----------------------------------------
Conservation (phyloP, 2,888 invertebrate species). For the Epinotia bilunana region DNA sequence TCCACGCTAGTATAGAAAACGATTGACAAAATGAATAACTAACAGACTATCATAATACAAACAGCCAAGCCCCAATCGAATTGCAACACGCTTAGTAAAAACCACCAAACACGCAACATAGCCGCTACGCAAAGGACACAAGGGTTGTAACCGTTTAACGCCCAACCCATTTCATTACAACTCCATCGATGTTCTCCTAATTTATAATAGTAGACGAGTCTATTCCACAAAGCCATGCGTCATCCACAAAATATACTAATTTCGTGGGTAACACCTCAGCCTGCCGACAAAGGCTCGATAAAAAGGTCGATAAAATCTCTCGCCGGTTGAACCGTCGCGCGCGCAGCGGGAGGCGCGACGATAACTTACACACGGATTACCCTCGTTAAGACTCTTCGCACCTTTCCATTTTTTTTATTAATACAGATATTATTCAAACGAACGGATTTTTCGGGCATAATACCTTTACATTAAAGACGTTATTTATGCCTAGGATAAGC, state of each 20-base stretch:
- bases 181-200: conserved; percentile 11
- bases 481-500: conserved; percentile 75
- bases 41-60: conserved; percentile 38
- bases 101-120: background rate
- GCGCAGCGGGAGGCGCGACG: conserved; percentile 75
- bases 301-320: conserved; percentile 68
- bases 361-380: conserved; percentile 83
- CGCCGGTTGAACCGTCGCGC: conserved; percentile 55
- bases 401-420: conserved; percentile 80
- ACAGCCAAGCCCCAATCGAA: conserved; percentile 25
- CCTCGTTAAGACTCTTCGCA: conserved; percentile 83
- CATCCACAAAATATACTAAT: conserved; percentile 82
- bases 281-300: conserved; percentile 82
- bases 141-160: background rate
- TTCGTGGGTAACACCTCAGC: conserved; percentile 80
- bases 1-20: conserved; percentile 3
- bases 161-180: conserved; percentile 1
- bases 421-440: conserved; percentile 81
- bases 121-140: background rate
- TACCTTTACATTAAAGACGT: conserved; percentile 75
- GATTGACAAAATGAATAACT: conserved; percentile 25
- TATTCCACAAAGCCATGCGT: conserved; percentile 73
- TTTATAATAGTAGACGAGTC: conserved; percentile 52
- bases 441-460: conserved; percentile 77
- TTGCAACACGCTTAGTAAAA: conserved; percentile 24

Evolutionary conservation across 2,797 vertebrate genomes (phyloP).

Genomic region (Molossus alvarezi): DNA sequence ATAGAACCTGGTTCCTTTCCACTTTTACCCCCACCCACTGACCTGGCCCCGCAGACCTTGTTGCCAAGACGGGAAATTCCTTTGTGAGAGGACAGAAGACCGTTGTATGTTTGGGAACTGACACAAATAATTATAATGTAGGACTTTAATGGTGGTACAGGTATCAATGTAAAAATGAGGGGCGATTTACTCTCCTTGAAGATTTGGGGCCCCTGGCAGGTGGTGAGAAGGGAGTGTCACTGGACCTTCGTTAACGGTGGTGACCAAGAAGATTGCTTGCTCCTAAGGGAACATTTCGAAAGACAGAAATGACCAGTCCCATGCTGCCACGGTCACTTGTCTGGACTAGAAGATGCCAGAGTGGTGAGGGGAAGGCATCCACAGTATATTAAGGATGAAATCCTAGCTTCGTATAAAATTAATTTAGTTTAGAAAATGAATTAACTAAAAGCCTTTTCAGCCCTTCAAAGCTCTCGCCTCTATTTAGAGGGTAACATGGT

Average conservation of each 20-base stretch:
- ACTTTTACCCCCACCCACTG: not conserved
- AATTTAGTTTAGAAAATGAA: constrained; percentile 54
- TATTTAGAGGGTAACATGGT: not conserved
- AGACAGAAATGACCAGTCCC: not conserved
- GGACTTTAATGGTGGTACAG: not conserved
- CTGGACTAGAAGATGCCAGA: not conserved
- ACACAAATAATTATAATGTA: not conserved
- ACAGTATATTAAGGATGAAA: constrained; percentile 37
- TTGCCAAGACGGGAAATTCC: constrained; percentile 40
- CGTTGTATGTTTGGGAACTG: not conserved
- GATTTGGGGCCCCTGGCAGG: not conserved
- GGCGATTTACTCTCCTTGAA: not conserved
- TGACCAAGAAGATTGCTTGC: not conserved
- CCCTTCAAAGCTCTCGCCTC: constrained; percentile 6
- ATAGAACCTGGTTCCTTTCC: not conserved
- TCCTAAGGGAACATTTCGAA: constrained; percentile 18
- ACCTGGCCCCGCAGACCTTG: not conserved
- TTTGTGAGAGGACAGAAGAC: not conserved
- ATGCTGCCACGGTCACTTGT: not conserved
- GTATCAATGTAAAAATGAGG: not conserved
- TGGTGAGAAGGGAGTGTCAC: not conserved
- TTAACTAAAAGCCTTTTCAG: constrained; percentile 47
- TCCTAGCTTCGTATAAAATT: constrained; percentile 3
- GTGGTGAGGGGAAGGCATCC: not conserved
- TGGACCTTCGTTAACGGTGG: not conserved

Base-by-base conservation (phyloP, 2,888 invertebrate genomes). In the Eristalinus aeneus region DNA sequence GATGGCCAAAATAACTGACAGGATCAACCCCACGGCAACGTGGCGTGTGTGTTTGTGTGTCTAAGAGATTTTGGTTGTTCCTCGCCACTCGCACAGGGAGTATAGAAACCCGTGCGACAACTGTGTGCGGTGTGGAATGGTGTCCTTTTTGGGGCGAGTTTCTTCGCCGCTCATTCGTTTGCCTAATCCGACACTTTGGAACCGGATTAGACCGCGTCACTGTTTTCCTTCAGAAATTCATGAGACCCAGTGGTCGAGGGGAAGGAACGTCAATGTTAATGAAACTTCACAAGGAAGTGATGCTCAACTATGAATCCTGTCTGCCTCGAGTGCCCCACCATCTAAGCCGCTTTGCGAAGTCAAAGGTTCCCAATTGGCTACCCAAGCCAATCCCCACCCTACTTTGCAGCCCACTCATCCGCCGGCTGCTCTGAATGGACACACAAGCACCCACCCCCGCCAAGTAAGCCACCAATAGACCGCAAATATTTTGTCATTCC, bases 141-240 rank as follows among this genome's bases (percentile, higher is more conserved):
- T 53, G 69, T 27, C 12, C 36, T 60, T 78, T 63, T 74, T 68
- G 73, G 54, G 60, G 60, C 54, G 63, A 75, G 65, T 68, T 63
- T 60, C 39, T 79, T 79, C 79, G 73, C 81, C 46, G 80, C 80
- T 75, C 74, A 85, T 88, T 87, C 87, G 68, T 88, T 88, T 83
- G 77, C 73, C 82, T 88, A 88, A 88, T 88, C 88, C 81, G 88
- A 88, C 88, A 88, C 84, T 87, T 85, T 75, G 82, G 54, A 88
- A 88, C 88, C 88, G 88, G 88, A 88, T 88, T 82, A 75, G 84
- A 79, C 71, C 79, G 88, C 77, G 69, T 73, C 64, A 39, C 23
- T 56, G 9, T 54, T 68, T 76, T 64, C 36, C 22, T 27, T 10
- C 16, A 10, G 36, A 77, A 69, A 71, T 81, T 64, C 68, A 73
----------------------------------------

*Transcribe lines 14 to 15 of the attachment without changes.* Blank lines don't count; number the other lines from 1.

- bases 281-300: conserved; percentile 82
- bases 141-160: background rate